Amancio Ortega shook up the retail industry with his “fast-fashion” revolution. Now he’s the richest man in Spain and has a property empire bigger than the Duke of Westminster’s.
Move over Hugh Grosvenor, there’s a new European property king. According to Bloomberg data, the founder of Zara, Amancio Ortega, has quietly overtaken the real-estate heirs of London to hold the continent’s biggest portfolio – with assets worth $13bn, compared with $12bn for the young Duke of Westminster and $7bn for Charles Cadogan. Not bad for a man who grew up so poor that there were periods in his childhood when he ate “only potatoes”.
At 83, Ortega is Spain’s richest man, with a fortune put at $63.6bn – most of it derived from his majority stake in Zara’s parent Inditex, the world’s largest fast-fashion operator. For some years Ortega’s wealth managers have been scrambling to diversify his wealth, says The Economist. Property was the natural choice for a mogul who likes an investment “he can touch”. And of late the chief target of Ortega’s investment firm, Pontegadea, has been the US, where he has spent $3bn over the past six years – typically on landmark properties in key cities. Like many multibillionaires, he mostly pays in cash.
How he turned fashion on its head
Inditex is still based in A Coruña, the Galician port on Spain’s rocky Atlantic coast where Ortega grew up and opened his first factory in 1963. The now sprawling complex is where more than half of the group’s garments are still cut and processed, says The Sunday Times. Sparsely populated Galicia has a distinctly “humble” culture that Inditex insiders say has “become part of the company’s DNA”. Certainly, Ortega’s “beginnings are as humble as they come”. The son of a railway worker and a housemaid, he started work as a tailor’s assistant at 14, graduating to become a shop manager before taking the leap into manufacturing at 27. Focusing initially on bathrobes and dresses, he opened his first retail store in 1975. He planned to name it after a favourite film, Zorba the Greek, but a bar down the road was already using the name. “Having already made the moulds for the sign, Ortega chose a name that would keep as many letters as possible: Zara.”
Right from the start, Ortega turned the fashion industry’s established modus operandi on its head. Rather than deciding what people should wear, then trying to persuade them to buy it, he asked shoppers what they wanted and designed the products accordingly. Before a global push in the 1980s, Ortega built a pioneering system linking Zara’s talented young designers with its factories, warehouses and stores. It was the start of a fast-fashion revolution that left rivals trailing. These days, garments “fly from the design room to the shelves of stores in New York and Tokyo within four weeks”.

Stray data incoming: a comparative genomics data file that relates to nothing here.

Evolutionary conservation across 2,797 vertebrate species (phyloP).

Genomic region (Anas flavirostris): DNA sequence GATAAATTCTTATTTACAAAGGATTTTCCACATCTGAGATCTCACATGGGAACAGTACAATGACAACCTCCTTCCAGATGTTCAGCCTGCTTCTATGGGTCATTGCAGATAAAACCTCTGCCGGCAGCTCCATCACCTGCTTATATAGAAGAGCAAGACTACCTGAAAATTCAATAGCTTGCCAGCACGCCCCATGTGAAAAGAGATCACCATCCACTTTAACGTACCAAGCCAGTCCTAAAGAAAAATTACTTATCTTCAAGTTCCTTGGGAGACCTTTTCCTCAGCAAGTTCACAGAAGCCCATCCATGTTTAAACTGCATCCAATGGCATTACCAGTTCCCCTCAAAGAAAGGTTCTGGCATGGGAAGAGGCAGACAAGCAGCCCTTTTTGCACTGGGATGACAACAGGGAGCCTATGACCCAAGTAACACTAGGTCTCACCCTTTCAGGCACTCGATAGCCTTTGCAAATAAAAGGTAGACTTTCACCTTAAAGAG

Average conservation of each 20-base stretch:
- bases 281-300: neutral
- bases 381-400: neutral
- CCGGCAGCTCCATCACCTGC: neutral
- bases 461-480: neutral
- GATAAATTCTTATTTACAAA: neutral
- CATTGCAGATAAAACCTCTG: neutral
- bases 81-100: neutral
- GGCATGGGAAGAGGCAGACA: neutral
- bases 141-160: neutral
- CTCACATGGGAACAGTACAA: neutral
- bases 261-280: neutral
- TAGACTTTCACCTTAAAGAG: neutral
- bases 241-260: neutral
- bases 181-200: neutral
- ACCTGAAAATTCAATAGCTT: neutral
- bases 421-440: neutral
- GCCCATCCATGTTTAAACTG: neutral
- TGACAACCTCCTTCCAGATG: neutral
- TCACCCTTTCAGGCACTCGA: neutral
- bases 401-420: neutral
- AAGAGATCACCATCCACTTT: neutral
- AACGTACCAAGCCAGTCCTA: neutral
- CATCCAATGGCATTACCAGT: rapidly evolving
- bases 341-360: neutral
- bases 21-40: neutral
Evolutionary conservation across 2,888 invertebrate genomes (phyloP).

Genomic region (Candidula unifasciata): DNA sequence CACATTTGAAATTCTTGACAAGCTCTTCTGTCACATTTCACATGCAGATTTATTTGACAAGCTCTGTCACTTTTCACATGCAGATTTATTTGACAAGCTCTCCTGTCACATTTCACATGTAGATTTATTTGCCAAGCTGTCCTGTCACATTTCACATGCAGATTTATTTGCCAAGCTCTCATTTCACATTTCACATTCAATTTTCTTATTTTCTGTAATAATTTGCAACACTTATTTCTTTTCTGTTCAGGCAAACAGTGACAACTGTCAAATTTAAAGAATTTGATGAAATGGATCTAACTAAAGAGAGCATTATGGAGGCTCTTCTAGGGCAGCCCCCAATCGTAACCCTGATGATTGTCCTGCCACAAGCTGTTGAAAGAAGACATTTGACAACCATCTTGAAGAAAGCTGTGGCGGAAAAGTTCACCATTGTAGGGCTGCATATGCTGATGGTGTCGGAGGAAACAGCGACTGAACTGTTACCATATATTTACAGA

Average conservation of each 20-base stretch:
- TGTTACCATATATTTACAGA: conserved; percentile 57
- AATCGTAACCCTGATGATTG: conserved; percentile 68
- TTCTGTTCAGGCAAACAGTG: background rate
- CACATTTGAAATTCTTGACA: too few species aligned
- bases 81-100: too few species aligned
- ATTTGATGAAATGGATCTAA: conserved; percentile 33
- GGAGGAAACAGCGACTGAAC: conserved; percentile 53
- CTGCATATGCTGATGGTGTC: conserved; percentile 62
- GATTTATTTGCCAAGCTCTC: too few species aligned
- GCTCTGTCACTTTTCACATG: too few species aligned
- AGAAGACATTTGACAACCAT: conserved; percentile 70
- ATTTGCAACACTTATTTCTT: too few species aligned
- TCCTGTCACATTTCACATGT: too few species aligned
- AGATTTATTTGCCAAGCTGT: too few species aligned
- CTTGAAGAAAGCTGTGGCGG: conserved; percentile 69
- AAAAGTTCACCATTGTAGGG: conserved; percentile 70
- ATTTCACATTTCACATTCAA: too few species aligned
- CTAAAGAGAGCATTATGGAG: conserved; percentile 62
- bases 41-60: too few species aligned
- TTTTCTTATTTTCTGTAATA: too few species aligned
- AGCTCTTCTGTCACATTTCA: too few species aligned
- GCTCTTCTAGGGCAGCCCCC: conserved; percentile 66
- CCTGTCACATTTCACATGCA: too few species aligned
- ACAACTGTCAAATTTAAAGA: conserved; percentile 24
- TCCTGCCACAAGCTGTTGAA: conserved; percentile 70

In 2008 Inditex – whose other brands include Pull&Bear, Massimo Dutti and Bershka – overtook Gap to become the world’s largest clothes retailer by sales; in 2011, it usurped Banco Santander as the biggest company in Spain. Success has posed problems for Ortega, “whose leadership style appears to favour extreme introversion”, says The Economist. He is so self-effacing that investors visiting in advance of the firm’s 2001 float “awkwardly” confused him with other staff. He has always preferred to direct his firm while standing with colleagues in the design room – “he has never had his own office, deskor computer”.
No model stays brilliant forever in business, and the challenge facing Inditex is how long it can keep growing, and at what pace, says the Financial Times. Ortega, who retired in 2011, is out of the daily fray, but still occasionally drops by the staff canteen. Described by one financier as “a man of the people”, it must have come as a shock when Spain’s Podemos party recently insinuated during a lament about inequality that he was “a terrorist”. If so, he’s been a remarkably productive one for Spain.